Racial and ethnic, linguistic, and cultural diversity in child care and early education (CCEE) settings are emerging as critically important aspects of provider quality. Tracking trends in the demographic characteristics of the CCEE workforce (in particular, professional characteristics such as education level and professional development), are important for identifying and ameliorating gaps (PDF) in equitable opportunities within the CCEE field.
Previous analyses of the 2012 National Survey of Early Care and Education (NSECE) found that compared to CCEE teachers who identified as White, CCEE teachers who identified as a person of color had lower rates of bachelor’s degree attainment and were more likely to access continuing education and professional development. Trends were similar when comparing those who spoke only English to those who spoke a language other than English, and those born in the United States to those born outside the United States.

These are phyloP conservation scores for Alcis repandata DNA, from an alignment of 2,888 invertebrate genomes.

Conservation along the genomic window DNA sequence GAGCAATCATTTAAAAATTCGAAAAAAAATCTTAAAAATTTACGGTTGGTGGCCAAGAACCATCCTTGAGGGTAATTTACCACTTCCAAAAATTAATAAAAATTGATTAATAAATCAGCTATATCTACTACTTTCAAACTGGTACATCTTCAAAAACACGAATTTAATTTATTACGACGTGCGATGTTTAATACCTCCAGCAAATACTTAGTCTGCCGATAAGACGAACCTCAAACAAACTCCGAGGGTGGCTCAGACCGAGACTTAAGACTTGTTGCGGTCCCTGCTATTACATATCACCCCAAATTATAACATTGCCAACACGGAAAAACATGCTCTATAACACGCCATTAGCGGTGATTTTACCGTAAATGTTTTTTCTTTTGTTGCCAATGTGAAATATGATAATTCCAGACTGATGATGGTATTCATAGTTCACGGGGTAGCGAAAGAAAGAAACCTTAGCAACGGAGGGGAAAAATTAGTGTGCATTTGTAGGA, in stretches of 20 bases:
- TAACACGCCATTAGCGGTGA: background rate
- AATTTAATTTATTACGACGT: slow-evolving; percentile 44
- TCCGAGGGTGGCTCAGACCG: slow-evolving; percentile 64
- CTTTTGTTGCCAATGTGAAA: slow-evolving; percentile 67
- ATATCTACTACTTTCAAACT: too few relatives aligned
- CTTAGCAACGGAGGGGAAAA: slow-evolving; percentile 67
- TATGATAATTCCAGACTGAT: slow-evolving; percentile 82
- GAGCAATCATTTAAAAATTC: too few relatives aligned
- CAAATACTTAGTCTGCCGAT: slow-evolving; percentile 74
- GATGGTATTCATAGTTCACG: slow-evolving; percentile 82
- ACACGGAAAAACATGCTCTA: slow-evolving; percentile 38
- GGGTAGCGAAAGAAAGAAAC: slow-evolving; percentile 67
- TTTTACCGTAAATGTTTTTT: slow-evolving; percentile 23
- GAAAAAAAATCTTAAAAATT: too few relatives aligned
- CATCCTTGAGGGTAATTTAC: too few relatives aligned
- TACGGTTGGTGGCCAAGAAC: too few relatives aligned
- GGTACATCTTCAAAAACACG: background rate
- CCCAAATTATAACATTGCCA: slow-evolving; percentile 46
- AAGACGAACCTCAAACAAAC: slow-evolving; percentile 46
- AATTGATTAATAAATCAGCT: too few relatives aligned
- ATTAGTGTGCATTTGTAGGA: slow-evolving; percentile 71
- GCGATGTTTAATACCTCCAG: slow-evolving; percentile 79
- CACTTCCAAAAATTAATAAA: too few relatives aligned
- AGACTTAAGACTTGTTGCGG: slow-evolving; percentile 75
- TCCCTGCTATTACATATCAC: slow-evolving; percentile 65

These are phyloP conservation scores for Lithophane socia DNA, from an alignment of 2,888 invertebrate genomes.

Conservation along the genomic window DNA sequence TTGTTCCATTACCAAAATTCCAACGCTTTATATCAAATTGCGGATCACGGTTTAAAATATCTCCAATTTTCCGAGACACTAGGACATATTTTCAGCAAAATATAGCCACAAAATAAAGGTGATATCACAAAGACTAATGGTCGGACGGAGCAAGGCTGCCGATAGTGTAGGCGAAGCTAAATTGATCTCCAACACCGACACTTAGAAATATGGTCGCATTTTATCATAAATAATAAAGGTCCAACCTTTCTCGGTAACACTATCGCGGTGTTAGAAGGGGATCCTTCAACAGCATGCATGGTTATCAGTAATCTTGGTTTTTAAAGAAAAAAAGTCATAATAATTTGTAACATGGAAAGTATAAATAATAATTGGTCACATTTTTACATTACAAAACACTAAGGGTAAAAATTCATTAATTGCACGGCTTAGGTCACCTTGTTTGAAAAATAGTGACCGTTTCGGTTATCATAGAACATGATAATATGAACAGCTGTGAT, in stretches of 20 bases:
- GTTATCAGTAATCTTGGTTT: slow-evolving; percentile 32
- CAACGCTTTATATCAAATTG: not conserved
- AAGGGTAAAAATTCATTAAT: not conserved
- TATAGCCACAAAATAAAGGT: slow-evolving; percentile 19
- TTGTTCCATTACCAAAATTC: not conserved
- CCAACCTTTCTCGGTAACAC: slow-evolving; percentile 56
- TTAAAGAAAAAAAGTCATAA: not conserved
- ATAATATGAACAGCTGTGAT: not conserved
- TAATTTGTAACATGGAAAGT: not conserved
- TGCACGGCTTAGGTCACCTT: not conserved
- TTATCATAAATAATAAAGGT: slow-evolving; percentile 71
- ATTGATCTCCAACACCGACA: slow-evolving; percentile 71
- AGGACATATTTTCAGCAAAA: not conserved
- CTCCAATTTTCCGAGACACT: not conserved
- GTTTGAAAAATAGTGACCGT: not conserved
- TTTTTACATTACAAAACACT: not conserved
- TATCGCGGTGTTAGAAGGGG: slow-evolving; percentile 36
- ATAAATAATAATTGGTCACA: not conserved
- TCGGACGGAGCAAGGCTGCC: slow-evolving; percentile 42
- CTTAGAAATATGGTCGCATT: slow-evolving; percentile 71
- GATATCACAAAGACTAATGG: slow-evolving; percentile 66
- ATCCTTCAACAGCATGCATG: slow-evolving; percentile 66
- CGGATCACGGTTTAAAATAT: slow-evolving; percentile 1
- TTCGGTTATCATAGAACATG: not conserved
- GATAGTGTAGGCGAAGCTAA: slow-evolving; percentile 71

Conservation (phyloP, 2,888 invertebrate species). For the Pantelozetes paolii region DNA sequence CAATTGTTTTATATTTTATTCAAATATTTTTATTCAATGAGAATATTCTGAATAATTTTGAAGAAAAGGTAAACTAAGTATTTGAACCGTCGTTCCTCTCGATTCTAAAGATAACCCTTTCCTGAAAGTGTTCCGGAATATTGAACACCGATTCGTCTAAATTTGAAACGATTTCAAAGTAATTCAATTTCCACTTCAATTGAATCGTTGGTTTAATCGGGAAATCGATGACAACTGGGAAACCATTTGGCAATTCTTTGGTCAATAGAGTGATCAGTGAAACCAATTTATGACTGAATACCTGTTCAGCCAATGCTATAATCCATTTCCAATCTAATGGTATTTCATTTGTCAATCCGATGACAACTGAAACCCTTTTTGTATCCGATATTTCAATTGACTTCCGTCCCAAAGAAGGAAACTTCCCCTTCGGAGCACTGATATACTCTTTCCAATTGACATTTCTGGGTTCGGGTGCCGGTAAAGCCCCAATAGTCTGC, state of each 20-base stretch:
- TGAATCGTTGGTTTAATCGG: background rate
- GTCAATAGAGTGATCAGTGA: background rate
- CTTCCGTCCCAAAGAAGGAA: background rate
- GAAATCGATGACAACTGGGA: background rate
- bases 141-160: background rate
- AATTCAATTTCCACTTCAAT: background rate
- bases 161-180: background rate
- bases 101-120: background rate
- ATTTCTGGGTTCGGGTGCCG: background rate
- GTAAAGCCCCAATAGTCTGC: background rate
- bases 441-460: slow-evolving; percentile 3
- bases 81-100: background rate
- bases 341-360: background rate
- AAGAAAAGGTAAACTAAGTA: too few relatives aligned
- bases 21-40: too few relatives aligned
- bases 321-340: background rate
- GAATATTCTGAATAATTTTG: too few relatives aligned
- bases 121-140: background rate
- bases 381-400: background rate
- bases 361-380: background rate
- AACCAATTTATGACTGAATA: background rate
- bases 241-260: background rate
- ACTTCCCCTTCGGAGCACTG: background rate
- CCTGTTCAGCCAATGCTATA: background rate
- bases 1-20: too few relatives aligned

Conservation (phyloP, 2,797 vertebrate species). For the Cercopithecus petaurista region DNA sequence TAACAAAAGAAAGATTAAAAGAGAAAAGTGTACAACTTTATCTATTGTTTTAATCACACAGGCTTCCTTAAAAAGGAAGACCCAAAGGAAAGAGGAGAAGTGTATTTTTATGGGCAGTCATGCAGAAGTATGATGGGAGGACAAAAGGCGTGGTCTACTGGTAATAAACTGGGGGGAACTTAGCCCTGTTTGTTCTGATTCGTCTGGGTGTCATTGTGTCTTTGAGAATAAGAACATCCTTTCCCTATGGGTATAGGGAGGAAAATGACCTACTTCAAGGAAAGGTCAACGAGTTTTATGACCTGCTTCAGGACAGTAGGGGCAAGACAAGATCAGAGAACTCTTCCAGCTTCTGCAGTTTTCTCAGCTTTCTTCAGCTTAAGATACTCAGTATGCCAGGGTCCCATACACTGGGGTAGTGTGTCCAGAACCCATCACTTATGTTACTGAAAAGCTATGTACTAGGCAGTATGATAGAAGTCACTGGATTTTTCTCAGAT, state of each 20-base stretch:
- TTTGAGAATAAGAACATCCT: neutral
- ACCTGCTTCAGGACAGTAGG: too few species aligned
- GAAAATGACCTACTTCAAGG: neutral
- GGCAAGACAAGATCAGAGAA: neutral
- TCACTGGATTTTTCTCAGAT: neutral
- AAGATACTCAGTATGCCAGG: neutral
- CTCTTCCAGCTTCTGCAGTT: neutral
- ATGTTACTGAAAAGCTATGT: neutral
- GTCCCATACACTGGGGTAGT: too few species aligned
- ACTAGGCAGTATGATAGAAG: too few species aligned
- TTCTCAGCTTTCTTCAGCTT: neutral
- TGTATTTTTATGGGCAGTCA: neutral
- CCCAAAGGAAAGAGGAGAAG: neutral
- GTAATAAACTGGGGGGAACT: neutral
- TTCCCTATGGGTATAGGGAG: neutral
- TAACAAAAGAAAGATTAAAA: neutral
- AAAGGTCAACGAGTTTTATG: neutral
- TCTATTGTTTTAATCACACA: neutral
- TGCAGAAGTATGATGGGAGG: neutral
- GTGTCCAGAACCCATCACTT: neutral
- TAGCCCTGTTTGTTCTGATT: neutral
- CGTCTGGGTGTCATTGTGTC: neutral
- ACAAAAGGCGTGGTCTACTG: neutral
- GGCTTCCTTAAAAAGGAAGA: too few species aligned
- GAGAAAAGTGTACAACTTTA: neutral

This snapshot provides an updated look at the demographic characteristics (race and ethnicity, languages spoken, and nativity status) of the center-based CCEE workforce and their professional characteristics by each demographic group using the 2019 NSECE. Additionally, this snapshot compares those estimates with the 2012 findings to see if trends in professional characteristics changed with time.
This brief is part of the Child Care and Early Education Policy and Research Analysis (CCEEPRA) project. CCEEPRA supports policy and program planning and decision-making with rigorous, research-based information.
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